President Barack Obama eases restrictions on travel and remittances to Cuba, allowing Cuban-Americans to send unlimited funds to family and non-family members in Cuba and permitting travel there for religious and educational purposes.
Alan Gross, a U.S. government subcontractor, is arrested in Cuba after making several trips to the island, during which he imported and distributed satellite phones, computers, and modems designed to circumvent detection in violation of Cuban law. Gross is convicted for attempting to “undermine the integrity and independence of Cuba and sentenced to fifteen years in prison.
1.1.1 2012 Cuba Lifts Exit Visa Restrictions
Amid a slew of other economic reforms, Raúl Castro’s government removes bureaucratic requirements for Cubans to obtain government permission to travel abroad.
18.104.22.168 January 2014 Cuba Hosts CELAC Summit
Cuba hosts the Community of Latin American and Caribbean States (CELAC) two-day summit, during which Latin American and Caribbean leaders discuss trade, peace and human rights. CELAC is considered a regional alternative to the Organization of American States (OAS), from which Cuba’s membership has been suspended since 1962.
22.214.171.124.1 December 17, 2014 United States and Cuba Move to Restore Diplomatic Ties
U.S. President Barack Obama and Cuban President Raul Castro announce the restoration of full diplomatic ties following a swap of a U.S. intelligence officer who had been held in Havana for the three remaining Cuban Five prisoners. U.S. subcontractor Alan Gross, jailed since 2009, is released at the same time. The prisoner exchange and release of Gross (pictured left) comes after nearly eighteen months of secret talks between U.S. and Cuban officials that Pope Francis helped broker. Obama says the United States plans to open an embassy in Havana. Members of the Republican-controlled U.S. Congress condemn the move and vow to uphold the economic embargo.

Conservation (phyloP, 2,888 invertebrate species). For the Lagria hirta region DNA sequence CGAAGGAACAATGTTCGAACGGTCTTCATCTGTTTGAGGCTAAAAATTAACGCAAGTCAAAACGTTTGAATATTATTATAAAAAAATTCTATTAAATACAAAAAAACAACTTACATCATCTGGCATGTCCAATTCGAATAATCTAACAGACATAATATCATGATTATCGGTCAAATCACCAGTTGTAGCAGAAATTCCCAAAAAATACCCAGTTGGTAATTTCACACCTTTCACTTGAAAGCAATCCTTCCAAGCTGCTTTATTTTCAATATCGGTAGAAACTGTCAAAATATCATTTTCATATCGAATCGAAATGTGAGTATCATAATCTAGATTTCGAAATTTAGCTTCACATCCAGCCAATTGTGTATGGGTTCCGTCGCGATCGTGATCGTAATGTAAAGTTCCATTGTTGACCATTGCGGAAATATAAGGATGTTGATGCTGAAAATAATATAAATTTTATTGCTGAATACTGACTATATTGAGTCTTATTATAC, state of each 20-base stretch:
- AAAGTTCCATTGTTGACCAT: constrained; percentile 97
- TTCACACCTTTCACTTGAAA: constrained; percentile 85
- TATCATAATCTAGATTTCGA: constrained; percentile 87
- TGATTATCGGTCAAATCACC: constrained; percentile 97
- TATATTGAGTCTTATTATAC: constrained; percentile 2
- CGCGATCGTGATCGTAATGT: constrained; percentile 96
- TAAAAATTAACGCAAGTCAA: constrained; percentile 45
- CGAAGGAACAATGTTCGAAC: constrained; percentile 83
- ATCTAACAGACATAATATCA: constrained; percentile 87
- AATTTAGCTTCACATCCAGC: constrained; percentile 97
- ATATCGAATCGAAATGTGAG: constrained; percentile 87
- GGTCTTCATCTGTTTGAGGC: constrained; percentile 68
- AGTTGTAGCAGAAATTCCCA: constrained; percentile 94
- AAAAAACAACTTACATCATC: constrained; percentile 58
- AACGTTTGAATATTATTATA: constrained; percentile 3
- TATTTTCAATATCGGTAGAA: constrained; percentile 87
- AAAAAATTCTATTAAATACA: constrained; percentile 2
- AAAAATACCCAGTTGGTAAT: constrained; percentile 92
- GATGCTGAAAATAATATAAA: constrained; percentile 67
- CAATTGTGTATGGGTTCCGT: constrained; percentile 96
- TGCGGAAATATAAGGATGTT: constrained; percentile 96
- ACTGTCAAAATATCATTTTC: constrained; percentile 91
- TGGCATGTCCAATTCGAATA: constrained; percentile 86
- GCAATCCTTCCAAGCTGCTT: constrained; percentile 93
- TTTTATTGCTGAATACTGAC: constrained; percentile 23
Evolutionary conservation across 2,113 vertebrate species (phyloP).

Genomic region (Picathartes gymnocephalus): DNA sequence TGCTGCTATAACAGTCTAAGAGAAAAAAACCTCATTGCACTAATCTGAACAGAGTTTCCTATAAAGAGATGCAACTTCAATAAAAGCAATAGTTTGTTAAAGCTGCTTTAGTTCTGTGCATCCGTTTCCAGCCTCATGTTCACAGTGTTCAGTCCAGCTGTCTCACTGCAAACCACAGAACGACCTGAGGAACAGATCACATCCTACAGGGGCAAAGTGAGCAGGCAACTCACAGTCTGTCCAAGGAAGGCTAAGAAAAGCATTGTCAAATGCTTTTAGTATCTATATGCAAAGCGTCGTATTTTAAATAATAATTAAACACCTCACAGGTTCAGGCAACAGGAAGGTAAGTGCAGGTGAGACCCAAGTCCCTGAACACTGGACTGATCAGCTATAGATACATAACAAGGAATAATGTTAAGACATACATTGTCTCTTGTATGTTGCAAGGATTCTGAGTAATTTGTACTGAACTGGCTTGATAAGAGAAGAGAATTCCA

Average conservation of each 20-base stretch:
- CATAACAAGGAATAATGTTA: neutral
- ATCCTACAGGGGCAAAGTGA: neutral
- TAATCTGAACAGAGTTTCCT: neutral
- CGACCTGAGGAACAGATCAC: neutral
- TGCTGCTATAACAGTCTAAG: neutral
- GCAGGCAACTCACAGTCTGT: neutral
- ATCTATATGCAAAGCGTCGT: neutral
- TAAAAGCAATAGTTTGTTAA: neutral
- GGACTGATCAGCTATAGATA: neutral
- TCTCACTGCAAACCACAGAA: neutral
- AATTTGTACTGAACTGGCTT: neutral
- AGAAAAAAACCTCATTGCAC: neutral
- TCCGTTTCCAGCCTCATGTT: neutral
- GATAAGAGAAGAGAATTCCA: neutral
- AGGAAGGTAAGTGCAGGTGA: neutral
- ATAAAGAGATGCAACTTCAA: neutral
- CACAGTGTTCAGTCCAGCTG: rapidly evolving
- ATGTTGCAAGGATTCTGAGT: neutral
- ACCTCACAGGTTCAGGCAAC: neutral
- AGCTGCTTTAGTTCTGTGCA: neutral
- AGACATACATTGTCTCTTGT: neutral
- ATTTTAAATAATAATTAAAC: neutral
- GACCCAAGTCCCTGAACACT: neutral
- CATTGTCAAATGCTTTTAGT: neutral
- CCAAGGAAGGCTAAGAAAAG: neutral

126.96.36.199.1.1 May 29, 2015 Cuba Removed From Terrorism List
The U.S. State Department removes Cuba from its list of state sponsors of terrorism. The designation, first imposed in 1982, had prevented Cuba from accessing international finance and had been a sticking point in U.S.-Cuba talks on normalizing relations. President Barack Obama called for Cuba’s removal from the list in April, after the State Department found that Cuba had not sponsored terrorism in recent years and had vowed not to do so. Obama's April announcement came days after he met with Cuban leader Raul Castro on the sidelines of the Summit of the Americas, the first face-to-face discussion between U.S. and Cuban heads of state in more than half a century.
188.8.131.52.1.1.1 20, 2015 The United States and Cuba Reopen Embassies
The United States and Cuba reopen embassies in each other’s capitals. Both had been closed since 1961. The U.S. trade embargo against Cuba, which cannot be lifted without congressional approval, remains in place. Neither country appoints an ambassador upon the embassies’ reopening. The top U.S. diplomat in Havana is the charge d’affaires, Jeffrey DeLaurentis. Cuba’s foreign minister, Bruno Rodriguez, oversees the reopening of Havana’s embassy in Washington.
184.108.40.206.220.127.116.11 February 2016 Commercial Flights Restored
The United States and Cuba sign an agreement to allow commercial flights between the two countries for the first time in more than fifty years. U.S. officials say they expect to decide on airline routes by the summer; Cuban airlines were not expected to offer flights to the United States in the near future due to U.S. regulations and the risk of seizure. Days after the agreement was reached, the White House announces that President Barack Obama would travel to Cuba in March 2016, marking the first time in nearly ninety years that a sitting U.S. president will visit the island nation.
18.104.22.168.22.214.171.124.1 March 2016 - President Obama travels to Cuba